Wizard of the Crow, by Ngũgĩ wa Thiong’o
Ngũgĩ is arguably the most important and influential African novelist working today. The author of dozens of novels, plays, and works of literary criticism—including Decolonising the Mind, a profound work of post-colonial literature—he has been for decades the subject of Nobel speculation. Alas, last year’s decision to award the prize to Gurnah makes Ngũgĩ’s selection this year less likely—a tragedy, given that he is in his mid-80s. Although he is perhaps best known for anti-colonial novels, most notably Petals of Blood, Devil on the Cross, and A Grain of Wheat, I’ve selected Wizard of the Crow. An uproarious and biting satirical allegory of contemporary Africa, the novel’s central character, Kumiti, starts life as an unemployed MBA graduate before undergoing a series of transformations that end in him impersonating a sorcerer—the wizard of the novel’s title—as a means of resisting the book’s stand-in for the World Bank. A manic book that is frequently labeled as magical realism, Wizard of the Crow is also a love letter to African storytelling—it was, in fact, written to be read aloud.
Frontier, by Can Xue, translated by Karen Gernant and Chen Zeping
It is almost impossible to describe what the Chinese writer Can does, or why it works. If Fosse is dreamlike, Can—who uses a genderless pseudonym that can suggest both “dirty snow” and “pure snow”—is more akin to that odd, liminal space between being awake and being asleep. Her novels and stories remind me a bit of drinking too much NyQuil—a feeling where one is simultaneously exhausted and manic. In Frontier, Can pushes the bounds of narrative. This is a book that in many ways resembles abstract painting more than a traditional novel: It has far more in common with, say, Etel Adnan than it does with Charles Dickens. Still, in Frontier, Can roughly tracks, in a way that’s reminiscent of traditional narrative, the decision of her main character, Liujin, to live in a place called “Pebble Town.” There, she explores what sometimes resembles a surreal version of Richard Scarry’s Busytown. She talks with townspeople and encounters strange phenomena—a garden, for instance, that grows “in the air.” But Can is an experimental writer in the truest and best sense of the word. Frontier is a book that challenges our sense of what fiction and narrative should be—and that would push the boundaries of what the Swedish Academy considers literature.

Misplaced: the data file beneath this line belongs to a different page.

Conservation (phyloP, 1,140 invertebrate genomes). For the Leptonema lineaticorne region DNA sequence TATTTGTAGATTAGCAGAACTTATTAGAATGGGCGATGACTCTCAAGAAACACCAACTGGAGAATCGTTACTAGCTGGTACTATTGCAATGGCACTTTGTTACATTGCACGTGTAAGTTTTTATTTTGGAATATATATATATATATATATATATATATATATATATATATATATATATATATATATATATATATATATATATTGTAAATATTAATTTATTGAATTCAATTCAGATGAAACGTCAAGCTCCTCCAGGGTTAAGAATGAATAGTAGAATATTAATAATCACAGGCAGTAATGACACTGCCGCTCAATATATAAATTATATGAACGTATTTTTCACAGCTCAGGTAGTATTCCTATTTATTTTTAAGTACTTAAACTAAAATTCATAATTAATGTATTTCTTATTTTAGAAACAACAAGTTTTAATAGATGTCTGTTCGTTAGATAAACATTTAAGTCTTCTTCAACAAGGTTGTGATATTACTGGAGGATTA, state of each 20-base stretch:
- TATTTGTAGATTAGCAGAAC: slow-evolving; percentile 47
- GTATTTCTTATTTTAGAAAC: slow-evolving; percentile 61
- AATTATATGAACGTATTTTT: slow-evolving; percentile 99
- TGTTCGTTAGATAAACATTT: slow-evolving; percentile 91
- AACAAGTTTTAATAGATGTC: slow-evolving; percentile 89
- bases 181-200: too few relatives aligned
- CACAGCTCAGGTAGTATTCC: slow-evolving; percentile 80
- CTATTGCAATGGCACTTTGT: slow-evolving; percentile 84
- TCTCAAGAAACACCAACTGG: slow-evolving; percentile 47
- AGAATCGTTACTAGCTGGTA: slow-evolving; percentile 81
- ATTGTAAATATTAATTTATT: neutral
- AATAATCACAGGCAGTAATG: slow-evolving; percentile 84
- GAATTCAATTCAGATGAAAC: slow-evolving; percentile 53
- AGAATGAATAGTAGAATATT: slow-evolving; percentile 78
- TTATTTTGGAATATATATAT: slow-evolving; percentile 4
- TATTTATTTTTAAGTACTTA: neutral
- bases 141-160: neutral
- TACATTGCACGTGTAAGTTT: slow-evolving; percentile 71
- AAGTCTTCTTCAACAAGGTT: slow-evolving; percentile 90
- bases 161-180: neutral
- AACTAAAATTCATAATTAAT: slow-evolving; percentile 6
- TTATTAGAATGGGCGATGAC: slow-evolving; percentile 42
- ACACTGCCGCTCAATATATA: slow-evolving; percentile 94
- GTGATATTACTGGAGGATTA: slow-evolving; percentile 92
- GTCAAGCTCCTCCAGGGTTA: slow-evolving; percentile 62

The Plains, by Gerald Murnane
Four years ago, The New York Times’s Mark Binelli wrote that “a strong case could be made for Murnane, who recently turned 79, as the greatest living English-language writer most people have never heard of.” Murnane, an Australian, is admittedly a bit of an eccentric, and culturally remote. He lives in the middle of nowhere in Australia: Goroke, Victoria, population about 300, where, according to Binelli, he occasionally tends bar and hangs out at the local men’s shed (a kind of state-run cultural center aimed at reducing loneliness among the elderly). All of this makes Murnane fun to talk about, but he is also an extraordinary writer. The Plains, his masterpiece, is ostensibly about a Murnane-like figure: A filmmaker travels to a remote town intending to make a movie that unlocks the mysteries buried within the place. He instead spends the next two decades mostly in the library, studying the meaning of the landscape, which, he observes, is “a convenient source of metaphors for those who know that men invent their own meanings.” This is, more or less, what the novel focuses on: the beauty and strangeness of how we eke meaning out of our surroundings. It is also an extremely funny book, at once aware of the absurdity of that process and in awe of it.
When you buy a book using a link on this page, we receive a commission. Thank you for supporting The Atlantic.